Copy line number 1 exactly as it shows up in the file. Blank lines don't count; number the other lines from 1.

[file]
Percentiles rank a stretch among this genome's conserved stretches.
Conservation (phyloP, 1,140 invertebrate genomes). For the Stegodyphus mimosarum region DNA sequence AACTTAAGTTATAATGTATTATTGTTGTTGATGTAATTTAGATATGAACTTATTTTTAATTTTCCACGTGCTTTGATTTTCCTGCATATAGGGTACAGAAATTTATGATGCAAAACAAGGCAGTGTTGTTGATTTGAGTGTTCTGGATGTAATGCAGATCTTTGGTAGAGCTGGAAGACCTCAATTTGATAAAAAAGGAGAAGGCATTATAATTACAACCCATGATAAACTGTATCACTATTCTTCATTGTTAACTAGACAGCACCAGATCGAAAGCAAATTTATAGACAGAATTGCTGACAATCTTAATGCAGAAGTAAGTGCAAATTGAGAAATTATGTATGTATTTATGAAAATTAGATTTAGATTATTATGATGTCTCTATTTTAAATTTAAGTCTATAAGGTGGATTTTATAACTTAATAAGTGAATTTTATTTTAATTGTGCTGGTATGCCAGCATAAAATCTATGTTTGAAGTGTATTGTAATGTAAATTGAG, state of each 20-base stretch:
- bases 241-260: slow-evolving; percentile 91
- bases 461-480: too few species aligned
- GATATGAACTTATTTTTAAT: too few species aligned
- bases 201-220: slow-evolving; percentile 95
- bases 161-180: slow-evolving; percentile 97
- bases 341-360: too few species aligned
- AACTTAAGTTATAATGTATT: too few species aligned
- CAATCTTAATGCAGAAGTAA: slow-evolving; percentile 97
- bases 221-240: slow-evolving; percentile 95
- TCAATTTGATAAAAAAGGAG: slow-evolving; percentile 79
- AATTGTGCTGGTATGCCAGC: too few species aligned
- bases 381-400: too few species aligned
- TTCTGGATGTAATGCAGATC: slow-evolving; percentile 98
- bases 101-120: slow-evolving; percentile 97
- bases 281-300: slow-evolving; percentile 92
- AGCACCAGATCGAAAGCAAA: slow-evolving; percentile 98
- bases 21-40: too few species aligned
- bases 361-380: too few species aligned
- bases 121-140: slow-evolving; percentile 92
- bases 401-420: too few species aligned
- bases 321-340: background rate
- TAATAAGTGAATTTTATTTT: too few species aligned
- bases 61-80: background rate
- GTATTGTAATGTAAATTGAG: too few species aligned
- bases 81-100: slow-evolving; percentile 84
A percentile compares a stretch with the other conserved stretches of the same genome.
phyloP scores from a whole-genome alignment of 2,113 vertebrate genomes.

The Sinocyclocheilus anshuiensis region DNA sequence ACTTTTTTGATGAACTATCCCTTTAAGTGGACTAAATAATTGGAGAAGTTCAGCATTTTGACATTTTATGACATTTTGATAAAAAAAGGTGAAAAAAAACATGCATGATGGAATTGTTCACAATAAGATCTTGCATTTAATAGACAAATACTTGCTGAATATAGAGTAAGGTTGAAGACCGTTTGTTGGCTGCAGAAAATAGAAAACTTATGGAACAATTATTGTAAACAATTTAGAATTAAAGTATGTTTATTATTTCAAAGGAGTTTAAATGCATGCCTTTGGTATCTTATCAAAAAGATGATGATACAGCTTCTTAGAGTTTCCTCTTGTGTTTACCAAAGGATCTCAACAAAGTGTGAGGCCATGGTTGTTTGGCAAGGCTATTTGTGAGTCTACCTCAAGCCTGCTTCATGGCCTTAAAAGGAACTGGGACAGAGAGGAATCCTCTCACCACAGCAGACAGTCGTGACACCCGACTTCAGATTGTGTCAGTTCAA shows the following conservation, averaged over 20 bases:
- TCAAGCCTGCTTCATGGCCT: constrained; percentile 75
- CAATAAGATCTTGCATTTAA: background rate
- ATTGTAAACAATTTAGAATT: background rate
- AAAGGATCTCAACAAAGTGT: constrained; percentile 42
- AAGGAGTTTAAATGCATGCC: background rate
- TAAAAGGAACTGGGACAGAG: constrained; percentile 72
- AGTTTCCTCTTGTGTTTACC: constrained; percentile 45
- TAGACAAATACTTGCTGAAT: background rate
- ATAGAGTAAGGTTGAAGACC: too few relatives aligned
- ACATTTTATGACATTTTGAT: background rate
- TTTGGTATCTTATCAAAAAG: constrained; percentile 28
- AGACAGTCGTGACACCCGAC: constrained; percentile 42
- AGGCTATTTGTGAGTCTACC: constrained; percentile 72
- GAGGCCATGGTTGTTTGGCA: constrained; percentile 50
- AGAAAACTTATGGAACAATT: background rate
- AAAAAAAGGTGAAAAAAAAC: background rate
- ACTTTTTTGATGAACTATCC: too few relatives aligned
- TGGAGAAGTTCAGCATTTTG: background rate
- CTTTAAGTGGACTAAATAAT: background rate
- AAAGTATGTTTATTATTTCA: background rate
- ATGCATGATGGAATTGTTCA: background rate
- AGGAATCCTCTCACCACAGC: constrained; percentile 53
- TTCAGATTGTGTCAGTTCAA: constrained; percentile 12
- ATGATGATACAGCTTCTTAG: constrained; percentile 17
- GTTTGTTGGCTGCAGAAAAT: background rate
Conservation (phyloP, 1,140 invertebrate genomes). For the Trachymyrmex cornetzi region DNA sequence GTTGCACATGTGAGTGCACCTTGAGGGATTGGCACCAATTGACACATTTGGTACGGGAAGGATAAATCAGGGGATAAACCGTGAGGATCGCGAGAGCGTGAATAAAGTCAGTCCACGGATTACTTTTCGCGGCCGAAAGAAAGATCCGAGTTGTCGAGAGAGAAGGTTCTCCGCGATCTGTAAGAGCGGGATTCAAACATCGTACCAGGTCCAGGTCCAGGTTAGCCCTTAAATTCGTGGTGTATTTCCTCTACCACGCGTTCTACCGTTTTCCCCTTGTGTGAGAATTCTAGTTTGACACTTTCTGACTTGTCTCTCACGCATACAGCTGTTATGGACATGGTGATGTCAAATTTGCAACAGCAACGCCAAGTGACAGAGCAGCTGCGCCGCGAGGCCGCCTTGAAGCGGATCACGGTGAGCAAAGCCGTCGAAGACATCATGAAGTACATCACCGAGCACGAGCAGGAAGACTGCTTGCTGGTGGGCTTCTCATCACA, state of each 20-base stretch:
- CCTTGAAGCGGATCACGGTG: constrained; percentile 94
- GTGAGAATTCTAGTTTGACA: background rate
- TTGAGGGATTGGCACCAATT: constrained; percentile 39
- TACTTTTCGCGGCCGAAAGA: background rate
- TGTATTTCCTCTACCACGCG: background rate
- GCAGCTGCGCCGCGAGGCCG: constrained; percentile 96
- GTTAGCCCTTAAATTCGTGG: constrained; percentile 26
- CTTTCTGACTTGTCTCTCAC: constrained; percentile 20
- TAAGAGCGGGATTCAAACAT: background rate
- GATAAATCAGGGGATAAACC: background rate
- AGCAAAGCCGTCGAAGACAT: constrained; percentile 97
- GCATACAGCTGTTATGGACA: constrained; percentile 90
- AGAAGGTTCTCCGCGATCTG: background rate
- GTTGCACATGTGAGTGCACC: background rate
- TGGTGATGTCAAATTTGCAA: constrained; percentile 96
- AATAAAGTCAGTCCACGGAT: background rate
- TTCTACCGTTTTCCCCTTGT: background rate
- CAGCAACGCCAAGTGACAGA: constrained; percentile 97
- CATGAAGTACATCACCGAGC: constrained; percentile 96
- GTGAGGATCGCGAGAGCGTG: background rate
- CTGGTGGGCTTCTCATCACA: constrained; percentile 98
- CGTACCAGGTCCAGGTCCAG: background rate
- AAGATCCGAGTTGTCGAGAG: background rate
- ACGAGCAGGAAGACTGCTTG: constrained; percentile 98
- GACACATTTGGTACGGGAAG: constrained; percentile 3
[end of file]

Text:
Percentiles rank a stretch among this genome's conserved stretches.